Fortran II (1958) was recorded using line numbers, from what I can tell. For example, the first five columns of this IBM punch card are titled "statement number".
Punch card from a typical Fortran program. Arnold Reinhold (https://en.wikipedia.org/wiki/File:FortranCardPROJ039.agr.jpg)
Columns 1 to 5 may be used to write numbers by which the statement may subsequently be referenced. (Fortran II General Information Manual. 1963. p. 7)
Was Fortran 2 the first programming language (or machine language) to be recorded using line numbers?
Line numbers are not a requirement for a programming language (or machine language), but they are of such practical importance that I am curious if there ever was a language recorded without them.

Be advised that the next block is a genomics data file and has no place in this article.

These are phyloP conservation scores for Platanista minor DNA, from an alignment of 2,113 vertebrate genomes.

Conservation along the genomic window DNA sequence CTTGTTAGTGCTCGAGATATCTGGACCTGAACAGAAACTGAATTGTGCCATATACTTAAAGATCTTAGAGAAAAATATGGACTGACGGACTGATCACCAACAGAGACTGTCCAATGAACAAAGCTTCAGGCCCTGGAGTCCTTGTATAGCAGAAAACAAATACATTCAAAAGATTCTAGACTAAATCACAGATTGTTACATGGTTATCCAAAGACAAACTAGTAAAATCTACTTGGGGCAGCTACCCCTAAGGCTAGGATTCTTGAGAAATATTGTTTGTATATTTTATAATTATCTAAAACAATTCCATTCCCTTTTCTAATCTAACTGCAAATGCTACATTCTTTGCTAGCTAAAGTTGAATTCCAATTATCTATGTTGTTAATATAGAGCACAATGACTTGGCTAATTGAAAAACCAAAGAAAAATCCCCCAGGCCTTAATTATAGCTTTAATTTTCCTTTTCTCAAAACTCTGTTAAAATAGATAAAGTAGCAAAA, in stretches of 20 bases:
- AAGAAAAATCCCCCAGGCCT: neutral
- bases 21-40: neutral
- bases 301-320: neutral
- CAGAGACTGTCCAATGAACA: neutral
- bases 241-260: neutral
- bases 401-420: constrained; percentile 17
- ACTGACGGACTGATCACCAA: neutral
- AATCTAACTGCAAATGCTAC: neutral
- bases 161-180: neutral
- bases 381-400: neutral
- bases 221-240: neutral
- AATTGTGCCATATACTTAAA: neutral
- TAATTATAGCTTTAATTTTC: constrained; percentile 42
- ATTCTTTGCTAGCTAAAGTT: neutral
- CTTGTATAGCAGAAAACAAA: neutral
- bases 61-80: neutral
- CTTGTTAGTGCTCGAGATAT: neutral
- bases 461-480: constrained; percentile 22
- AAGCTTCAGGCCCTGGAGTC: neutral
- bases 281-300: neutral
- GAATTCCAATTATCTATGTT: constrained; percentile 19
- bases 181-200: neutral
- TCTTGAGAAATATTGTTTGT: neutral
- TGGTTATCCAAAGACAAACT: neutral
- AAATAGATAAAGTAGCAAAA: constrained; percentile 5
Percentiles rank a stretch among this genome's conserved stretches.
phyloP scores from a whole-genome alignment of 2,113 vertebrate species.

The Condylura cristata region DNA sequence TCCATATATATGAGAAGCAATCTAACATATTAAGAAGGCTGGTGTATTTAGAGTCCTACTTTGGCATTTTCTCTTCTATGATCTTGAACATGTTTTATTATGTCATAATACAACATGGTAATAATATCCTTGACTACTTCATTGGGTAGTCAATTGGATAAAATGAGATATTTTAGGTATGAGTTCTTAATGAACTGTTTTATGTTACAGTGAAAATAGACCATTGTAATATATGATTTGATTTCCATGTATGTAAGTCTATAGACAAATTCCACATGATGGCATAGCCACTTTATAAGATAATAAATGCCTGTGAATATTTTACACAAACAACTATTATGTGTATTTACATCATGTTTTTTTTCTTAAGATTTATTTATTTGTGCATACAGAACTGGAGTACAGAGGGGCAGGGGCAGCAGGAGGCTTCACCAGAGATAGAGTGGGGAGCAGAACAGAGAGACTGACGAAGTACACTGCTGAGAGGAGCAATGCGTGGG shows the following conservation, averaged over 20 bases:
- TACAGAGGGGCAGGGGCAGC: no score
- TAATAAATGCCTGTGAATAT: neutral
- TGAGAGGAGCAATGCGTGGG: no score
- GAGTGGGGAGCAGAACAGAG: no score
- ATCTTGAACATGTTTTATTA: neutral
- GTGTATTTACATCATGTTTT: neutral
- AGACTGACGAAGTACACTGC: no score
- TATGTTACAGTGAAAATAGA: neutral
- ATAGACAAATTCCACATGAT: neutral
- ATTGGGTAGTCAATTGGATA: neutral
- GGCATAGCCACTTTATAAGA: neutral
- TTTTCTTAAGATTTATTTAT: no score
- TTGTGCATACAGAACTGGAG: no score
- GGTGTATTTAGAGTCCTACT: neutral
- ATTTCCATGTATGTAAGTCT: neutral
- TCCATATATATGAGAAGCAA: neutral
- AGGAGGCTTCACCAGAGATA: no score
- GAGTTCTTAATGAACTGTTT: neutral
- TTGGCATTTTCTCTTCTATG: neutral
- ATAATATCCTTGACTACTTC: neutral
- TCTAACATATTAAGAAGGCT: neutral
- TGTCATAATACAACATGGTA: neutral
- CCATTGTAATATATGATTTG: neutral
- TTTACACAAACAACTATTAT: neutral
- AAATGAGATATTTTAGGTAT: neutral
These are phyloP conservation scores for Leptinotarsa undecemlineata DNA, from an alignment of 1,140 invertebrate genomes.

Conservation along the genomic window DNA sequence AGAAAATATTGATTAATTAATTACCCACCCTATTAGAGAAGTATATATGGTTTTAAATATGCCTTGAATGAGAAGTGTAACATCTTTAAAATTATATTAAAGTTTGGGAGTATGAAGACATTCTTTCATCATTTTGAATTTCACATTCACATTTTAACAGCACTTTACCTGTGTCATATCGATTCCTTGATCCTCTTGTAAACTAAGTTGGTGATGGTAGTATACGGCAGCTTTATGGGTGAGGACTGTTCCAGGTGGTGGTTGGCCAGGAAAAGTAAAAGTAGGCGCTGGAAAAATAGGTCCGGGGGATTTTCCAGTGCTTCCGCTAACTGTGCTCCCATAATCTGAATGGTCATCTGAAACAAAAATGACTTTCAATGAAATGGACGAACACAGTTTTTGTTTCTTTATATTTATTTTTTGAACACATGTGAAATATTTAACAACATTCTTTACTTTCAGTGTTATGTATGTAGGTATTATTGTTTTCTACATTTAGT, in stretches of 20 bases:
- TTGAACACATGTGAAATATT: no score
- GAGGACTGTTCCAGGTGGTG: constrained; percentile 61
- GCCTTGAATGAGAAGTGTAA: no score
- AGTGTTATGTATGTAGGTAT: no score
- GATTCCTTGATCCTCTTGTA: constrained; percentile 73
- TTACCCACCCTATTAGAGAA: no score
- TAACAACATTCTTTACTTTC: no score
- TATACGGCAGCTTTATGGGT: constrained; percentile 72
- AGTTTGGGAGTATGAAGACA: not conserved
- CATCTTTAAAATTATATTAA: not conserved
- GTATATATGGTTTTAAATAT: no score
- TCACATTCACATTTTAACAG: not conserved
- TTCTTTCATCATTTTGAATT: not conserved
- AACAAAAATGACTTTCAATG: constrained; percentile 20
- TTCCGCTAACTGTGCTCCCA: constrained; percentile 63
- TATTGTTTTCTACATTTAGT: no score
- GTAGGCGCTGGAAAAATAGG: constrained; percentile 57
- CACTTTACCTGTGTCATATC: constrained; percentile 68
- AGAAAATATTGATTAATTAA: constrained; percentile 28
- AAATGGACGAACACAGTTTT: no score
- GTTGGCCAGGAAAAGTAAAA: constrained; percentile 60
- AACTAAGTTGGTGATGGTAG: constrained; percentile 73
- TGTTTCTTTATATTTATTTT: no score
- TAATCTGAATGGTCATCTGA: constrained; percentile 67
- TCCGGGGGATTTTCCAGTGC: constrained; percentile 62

Obviously, if a program is read into addressable memory, each instruction has a memory address. This question is not about memory addresses, it is about the recorded form of the program, on the media on which the program is recorded at rest, e.g. a punch card.